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[blad-er] /ˈblæd ər/
Anatomy, Zoology.
  1. a membranous sac or organ serving as a receptacle for a fluid or air.
  2. urinary bladder.
Pathology. a vesicle, blister, cyst, etc., filled with fluid or air.
Botany. an air-filled sac or float, as in certain seaweeds.
something resembling a bladder, as the inflatable lining of a football or basketball.
an air-filled sac, usually made to resemble a club, used for beatings in low comedy, vaudeville, or the like.
Origin of bladder
before 900; Middle English; Old English blǣddre, blǣdre bladder, blister, pimple; cognate with Old Norse blāthra, dialectal Dutch bladder, German Blatter; akin to blow2
Related forms
bladderless, adjective
bladderlike, adjective Unabridged
Based on the Random House Dictionary, © Random House, Inc. 2018.
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Examples from the Web for bladder
Contemporary Examples
Historical Examples
  • "Both," said Black Tom, scratching his big head, as bald as a bladder.

    The Manxman Hall Caine
  • If Black Tom had not been as bald as a bladder, he would have torn his hair in his mortification.

    The Manxman Hall Caine
  • He worried himself so much in trying to escape that he looked like a bladder.

  • After the blood had accumulated in the cavity of the chest it was removed and put into a bladder.

    The Land of the Long Night Paul du Chaillu
  • And when all of them were tied on, the raft floated like a bladder.

    A Book of Burlesques

    H. L. Mencken
British Dictionary definitions for bladder


(anatomy) a distensible membranous sac, usually containing liquid or gas, esp the urinary bladder related adjective vesical
an inflatable part of something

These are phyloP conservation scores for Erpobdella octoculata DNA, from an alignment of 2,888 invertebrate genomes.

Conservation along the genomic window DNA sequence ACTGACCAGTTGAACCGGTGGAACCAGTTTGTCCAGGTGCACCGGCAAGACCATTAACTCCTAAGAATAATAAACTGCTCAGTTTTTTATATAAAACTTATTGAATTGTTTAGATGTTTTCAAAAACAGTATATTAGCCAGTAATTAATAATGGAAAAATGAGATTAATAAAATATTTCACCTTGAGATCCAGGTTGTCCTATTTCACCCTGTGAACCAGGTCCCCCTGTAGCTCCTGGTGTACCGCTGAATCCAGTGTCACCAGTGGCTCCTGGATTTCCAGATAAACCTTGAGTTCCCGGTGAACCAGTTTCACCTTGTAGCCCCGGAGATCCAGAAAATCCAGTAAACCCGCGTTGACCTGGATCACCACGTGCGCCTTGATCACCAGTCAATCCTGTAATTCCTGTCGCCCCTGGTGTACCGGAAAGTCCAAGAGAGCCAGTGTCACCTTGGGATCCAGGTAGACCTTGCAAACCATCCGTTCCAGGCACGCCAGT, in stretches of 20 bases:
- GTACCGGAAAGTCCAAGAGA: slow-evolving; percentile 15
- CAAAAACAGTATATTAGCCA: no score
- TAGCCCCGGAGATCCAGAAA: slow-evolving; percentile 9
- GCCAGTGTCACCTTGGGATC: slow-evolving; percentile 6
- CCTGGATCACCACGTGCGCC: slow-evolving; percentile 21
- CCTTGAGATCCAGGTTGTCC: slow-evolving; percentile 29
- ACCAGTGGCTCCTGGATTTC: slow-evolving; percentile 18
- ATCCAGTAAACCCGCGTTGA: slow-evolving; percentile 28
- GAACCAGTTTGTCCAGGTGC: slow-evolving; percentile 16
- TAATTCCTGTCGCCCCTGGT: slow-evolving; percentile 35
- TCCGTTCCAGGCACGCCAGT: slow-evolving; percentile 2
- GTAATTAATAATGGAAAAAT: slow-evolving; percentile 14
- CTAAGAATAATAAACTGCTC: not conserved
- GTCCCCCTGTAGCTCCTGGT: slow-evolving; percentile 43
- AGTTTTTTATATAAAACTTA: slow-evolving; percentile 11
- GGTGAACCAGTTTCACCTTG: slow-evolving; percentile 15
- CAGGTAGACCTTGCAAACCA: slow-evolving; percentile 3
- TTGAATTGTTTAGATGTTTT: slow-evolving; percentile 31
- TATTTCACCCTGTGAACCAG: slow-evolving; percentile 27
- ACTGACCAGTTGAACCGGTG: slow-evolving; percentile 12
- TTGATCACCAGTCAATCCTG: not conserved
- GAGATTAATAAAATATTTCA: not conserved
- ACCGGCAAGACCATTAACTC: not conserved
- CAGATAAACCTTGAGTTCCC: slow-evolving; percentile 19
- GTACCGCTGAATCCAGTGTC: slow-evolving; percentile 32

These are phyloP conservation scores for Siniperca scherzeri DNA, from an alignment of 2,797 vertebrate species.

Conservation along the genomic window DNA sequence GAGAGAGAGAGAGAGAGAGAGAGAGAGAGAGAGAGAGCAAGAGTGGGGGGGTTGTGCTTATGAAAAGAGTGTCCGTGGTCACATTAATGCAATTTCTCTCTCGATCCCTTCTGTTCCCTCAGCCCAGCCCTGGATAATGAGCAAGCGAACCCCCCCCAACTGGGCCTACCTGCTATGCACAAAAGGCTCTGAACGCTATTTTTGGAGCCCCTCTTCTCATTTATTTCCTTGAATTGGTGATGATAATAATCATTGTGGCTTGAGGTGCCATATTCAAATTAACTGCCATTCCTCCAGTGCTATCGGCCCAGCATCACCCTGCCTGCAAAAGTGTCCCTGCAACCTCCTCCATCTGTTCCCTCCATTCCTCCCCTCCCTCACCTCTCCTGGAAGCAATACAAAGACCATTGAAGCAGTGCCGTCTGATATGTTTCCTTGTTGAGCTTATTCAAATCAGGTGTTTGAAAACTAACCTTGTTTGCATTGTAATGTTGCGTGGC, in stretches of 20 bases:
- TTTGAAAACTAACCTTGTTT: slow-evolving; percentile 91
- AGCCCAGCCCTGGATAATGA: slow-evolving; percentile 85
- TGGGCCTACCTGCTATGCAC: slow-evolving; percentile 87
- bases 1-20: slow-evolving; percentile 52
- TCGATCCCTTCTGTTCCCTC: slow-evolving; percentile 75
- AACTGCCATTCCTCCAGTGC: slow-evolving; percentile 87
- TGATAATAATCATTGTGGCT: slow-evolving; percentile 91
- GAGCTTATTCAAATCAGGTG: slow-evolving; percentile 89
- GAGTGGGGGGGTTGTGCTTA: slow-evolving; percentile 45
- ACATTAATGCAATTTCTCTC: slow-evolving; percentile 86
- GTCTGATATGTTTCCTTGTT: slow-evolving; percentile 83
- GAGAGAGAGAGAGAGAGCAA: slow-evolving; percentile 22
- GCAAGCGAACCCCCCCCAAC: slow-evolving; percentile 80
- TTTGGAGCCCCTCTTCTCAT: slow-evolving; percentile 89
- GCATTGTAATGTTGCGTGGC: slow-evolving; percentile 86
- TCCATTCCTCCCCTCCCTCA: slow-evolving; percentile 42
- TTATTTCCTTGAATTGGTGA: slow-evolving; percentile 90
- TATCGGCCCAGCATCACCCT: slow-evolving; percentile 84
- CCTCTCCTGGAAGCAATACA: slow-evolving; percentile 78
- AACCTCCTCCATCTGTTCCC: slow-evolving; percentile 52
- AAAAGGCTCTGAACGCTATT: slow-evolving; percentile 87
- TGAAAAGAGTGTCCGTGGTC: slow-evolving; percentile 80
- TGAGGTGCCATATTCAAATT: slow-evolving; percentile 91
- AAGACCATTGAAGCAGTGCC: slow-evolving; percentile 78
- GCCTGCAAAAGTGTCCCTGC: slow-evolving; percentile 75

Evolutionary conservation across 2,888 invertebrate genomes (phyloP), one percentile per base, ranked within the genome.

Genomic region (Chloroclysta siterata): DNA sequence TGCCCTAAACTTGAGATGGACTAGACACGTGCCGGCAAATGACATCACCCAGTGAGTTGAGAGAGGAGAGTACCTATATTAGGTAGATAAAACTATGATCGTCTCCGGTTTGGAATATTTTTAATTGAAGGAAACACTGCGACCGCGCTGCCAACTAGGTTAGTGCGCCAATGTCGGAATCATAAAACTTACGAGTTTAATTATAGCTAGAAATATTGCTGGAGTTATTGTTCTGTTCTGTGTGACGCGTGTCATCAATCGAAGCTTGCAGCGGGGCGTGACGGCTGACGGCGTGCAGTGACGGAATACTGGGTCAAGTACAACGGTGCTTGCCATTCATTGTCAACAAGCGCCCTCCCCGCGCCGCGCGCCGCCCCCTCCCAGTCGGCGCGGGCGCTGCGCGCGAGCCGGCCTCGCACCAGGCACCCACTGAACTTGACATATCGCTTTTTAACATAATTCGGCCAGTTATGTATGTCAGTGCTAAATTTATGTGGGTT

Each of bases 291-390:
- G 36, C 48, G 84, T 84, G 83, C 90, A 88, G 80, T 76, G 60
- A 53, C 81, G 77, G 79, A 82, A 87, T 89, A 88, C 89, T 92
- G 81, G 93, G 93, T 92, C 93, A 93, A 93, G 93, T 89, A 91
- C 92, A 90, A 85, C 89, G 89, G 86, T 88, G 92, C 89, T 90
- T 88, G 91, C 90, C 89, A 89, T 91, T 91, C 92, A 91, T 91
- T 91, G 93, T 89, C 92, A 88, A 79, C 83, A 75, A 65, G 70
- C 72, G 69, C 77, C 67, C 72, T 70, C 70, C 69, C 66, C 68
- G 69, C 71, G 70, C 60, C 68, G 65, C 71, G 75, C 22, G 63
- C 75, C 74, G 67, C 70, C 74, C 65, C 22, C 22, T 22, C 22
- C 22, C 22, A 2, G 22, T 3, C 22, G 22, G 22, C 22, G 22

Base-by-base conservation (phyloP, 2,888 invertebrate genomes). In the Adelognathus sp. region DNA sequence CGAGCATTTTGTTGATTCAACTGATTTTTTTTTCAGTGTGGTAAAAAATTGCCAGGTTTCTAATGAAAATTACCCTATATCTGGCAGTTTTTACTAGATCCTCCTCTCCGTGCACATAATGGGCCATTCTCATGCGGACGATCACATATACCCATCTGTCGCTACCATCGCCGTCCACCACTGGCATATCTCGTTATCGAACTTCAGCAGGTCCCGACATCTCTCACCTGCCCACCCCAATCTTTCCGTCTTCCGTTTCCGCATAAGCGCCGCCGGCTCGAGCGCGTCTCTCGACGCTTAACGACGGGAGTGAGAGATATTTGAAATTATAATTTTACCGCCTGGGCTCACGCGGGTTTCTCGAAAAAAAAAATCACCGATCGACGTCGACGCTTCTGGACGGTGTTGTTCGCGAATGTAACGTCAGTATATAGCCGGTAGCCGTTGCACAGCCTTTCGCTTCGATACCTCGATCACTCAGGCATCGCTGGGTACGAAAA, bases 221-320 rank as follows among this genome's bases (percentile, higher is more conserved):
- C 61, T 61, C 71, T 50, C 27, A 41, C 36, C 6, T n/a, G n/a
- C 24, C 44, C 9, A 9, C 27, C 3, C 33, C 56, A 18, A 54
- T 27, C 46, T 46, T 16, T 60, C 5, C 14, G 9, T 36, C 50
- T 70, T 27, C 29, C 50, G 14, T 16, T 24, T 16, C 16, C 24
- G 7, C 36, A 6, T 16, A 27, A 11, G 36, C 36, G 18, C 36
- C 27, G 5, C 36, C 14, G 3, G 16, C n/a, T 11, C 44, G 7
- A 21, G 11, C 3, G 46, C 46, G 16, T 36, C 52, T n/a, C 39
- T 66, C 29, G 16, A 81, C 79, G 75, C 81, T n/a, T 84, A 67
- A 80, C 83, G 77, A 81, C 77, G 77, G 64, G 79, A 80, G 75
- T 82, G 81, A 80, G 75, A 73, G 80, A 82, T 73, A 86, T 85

a blister, cyst, vesicle, etc, usually filled with fluid
a hollow vesicular or saclike part or organ in certain plants, such as the bladderwort or bladderwrack
Derived Forms
bladdery, adjective
Word Origin
Old English blǣdre
Collins English Dictionary - Complete & Unabridged 2012 Digital Edition
© William Collins Sons & Co. Ltd. 1979, 1986 © HarperCollins
Publishers 1998, 2000, 2003, 2005, 2006, 2007, 2009, 2012
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Word Origin and History for bladder

Old English blædre (West Saxon), bledre (Anglian) "(urinary) bladder," also "blister, pimple," from Proto-Germanic *blaedron (cf. Old Norse blaðra, Old Saxon bladara, Old High German blattara, German Blatter, Dutch blaar), from PIE *bhle- "to blow" (see blast). Extended senses from early 13c. from animal bladders used for buoyancy, storage, etc.

Online Etymology Dictionary, © 2010 Douglas Harper
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bladder in Medicine

bladder blad·der (blād'ər)

  1. Any of various distensible membranous sacs, such as the urinary bladder, that serve as receptacles for fluid or gas.

  2. A blister, pustule, or cyst filled with fluid or air; vesicle.

The American Heritage® Stedman's Medical Dictionary
Copyright © 2002, 2001, 1995 by Houghton Mifflin Company. Published by Houghton Mifflin Company.
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bladder in Science
  1. A sac-shaped muscular organ that stores the urine secreted by the kidneys, found in all vertebrates except birds and the monotremes. In mammals, urine is carried from the kidneys to the bladder by the ureters and is later discharged from the body through the urethra.

  2. An air bladder.

The American Heritage® Science Dictionary
Copyright © 2002. Published by Houghton Mifflin. All rights reserved.
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bladder in Culture

bladder definition

A stretchable saclike structure in the body that holds fluids. The term is used most often to refer to the urinary bladder, which is part of the excretory system. Another kind of bladder is the gallbladder.

The New Dictionary of Cultural Literacy, Third Edition
Copyright © 2005 by Houghton Mifflin Company.
Published by Houghton Mifflin Company. All rights reserved.
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